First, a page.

Aug 15

1896 ● Léon Theremin (Lev Sergeyevich Termen) → Russian inventor of the theremin, one of the first electronic musical instruments and which he debuted with the New York Philharmonic in 1928, died 11/3/1993
1911 ● Buster Brown (Wayman Glasco) → One hit wonder R&B/blues singer and harmonica player, “Fanny Mae” (#38, R&B #1, 1960), died 1/31/1976
1925 ● Bill Pinkney → Co-founder and first tenor for R&B/soul-doo wop The Drifters, “Up On The Roof” (#5, 1963), died on 7/4/2007 after a heart attack and was the last surviving member of the group’s original lineup
1933 ● Bobby Helms → Country-pop singer and guitarist with the perennial “Jingle Bell Rock” (#6, 1958), died from emphysema on 6/19/1997
1933 ● Floyd Ashman → Vocals for R&B/soul The Tams, “What Kind Of Fool (Do You Think I Am)” (#9, 1963)
1938 ● Nesbert “Stix” Hooper → Jazz-fusion drummer with The Jazz Crusaders (The Crusaders after 1971), “Street Life” (#36, 1979), solo, sessions
1938 ● Sheila “Shan” Palmer → Vocals for English pop trio The Kaye Sisters, “Ivory Tower” (UK #20, 1956)
1942 ● Peter York → Drummer for Brit pop-rock Spencer Davis Group, “Gimme Some Lovin”” (#7, 1967), then Eric Clapton‘s short lived Powerhouse, solo, organized the “Superdrumming” series of shows with different bandmembers
1946 ● Jimmy Webb → Grammy-winning professional rock composer and lyricist, wrote “Up Up and Away” for The 5th Dimension (#7, 1967), “MacArthur Park” for Richard Harris (#2, 1968), “Galveston” for Glen Campbell (#4, 1969), producer and film score arranger
1948 ● Kate Taylor → Folk-rockabilly singer/songwriter and guitarist, covered “It’s In His Kiss (The Shoop Shoop Song)” (#49, 1977), sister of folk-pop legend James Taylor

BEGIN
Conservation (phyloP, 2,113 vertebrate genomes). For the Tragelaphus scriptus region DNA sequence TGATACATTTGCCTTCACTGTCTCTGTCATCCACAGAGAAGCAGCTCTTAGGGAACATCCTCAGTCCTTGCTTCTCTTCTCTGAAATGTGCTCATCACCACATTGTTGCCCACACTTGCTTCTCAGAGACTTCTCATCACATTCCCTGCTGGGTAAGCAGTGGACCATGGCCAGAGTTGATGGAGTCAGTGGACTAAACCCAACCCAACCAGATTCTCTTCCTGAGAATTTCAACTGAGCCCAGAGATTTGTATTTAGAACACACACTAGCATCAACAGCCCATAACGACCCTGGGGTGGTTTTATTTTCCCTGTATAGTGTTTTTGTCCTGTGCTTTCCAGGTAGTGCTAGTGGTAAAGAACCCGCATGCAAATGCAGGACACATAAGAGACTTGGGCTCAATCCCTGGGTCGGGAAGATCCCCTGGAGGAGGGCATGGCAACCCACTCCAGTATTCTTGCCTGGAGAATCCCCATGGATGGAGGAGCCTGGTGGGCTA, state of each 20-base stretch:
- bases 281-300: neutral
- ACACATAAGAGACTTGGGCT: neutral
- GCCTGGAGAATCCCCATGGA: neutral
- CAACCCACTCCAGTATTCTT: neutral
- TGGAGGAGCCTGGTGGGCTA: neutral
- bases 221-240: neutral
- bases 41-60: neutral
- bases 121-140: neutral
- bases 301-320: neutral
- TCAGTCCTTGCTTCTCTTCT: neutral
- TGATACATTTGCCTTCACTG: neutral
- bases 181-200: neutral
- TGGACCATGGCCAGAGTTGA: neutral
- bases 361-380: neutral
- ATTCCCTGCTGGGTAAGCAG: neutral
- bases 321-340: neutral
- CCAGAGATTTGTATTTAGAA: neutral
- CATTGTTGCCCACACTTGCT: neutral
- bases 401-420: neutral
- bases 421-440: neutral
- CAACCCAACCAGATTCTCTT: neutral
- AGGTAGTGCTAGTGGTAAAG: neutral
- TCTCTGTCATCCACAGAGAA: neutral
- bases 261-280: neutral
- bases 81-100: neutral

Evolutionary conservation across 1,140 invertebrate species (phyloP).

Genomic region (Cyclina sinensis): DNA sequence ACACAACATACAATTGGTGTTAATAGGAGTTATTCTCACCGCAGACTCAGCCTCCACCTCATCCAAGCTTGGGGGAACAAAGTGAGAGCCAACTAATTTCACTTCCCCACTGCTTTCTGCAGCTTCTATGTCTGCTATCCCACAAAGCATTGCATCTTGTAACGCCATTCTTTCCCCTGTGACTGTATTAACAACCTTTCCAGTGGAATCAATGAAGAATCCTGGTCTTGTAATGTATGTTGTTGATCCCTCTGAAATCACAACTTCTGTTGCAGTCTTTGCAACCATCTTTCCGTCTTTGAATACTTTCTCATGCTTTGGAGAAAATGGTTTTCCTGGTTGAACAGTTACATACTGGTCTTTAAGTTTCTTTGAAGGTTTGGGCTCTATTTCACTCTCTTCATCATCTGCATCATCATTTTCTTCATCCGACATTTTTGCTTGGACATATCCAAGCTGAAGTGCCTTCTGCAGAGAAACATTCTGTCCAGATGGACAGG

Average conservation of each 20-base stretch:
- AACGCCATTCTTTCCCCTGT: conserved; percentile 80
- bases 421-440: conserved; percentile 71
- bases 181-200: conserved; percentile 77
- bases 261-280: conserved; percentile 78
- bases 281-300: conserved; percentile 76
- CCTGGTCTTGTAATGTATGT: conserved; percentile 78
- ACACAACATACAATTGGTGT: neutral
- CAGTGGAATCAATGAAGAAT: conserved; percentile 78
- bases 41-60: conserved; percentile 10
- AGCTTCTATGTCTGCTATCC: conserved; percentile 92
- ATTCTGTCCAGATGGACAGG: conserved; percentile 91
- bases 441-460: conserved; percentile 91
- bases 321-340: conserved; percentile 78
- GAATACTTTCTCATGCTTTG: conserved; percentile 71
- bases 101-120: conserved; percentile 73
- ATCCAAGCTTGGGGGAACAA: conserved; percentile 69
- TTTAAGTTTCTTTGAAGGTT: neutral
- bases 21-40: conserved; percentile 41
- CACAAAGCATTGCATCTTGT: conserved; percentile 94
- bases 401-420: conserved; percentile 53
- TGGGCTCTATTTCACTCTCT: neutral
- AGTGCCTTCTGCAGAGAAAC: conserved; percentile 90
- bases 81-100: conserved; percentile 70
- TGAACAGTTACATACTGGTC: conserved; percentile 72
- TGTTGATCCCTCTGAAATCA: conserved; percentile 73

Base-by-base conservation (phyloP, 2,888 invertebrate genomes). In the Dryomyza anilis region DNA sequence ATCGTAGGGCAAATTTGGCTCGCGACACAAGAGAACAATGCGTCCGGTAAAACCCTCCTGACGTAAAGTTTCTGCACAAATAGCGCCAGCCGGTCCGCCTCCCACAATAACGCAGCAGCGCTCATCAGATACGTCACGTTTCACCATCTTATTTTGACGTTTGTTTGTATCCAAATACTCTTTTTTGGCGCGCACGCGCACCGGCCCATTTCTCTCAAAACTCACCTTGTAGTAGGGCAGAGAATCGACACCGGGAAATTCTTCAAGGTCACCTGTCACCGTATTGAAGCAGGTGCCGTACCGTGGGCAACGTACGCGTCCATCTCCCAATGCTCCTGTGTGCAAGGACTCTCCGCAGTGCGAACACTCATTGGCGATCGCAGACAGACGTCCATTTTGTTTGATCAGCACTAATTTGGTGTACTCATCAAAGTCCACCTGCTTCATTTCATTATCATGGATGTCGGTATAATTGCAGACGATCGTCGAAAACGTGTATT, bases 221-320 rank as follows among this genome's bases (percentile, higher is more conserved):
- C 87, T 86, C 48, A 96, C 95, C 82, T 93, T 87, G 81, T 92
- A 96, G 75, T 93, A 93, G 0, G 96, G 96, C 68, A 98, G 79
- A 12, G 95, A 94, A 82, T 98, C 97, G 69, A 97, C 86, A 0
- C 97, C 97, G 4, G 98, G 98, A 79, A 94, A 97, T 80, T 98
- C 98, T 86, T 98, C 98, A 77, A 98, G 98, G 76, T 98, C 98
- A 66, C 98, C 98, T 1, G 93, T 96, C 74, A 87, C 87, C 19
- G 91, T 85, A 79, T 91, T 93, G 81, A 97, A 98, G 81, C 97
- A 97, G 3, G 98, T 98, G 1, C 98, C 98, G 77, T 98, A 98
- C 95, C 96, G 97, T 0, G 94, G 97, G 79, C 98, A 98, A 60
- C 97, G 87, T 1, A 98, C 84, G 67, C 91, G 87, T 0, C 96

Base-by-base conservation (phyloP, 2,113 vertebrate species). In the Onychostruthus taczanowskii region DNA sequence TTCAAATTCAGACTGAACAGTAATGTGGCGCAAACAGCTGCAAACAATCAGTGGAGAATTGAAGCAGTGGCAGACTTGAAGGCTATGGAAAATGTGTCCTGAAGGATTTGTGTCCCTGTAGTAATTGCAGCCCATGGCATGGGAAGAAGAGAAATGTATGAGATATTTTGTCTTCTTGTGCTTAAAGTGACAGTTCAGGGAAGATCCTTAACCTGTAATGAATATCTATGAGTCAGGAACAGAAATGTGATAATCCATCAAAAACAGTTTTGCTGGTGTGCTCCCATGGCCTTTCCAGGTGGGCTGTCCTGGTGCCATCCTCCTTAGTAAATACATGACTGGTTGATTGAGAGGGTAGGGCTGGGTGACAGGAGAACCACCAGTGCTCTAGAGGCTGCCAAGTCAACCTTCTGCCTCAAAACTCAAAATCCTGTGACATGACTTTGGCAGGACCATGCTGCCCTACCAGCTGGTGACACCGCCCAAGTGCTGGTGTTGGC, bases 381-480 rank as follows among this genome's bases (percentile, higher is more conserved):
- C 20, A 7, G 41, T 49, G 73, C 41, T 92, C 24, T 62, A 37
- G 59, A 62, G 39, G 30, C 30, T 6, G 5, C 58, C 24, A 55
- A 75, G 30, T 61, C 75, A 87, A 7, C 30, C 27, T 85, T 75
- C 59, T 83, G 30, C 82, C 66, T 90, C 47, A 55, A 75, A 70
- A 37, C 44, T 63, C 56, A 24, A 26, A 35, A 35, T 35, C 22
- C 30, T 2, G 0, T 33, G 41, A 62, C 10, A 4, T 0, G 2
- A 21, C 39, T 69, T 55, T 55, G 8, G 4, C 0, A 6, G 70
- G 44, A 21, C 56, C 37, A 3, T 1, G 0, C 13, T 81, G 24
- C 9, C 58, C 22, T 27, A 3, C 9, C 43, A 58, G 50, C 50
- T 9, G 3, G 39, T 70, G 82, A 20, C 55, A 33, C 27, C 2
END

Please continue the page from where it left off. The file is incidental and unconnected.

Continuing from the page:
1950 ● Joey Spampinato → Founding member, bassist, vocals and songwriting for 40-year cult roots rock bar band NRBQ (New Rhythm And Blues Quintet)
1950 ● Tom Aldrich → Journeyman rock drummer for Southern raunch-rock Black Oak Arkansas, “Jim Dandy To The Rescue” (Top 30, 1973), then bluesy hard rock The Pat Travers Band, “New Age Music” (Mainstream Rock #33, 1981), later with Ozzy Osbourne, Gary Moore, Whitesnake and others
1961 ● Matt Johnson → Founder, frontman, vocals, songwriter and only constant member of eclectic alt pop-dance-rock The The, “Dogs Of Lust” (Modern Rock #2, 1993), solo
1962 ● Marcia Schofield → Keyboards from 1987-90 for 35+ year punk and post-punk The Fall, “There’s A Ghost In My House” (UK #30, 1987), left for a career as a palliative care doctor
1972 ● Michael “Mikey” Graham → Vocals for Irish teen-pop boy band Boyzone, “No Matter What” (Adult Contemporary #12, 1999)
1984 ● David Welsh → Lead guitar for mainstream/piano rock The Fray, “How To Save A Life” (#3, 2006)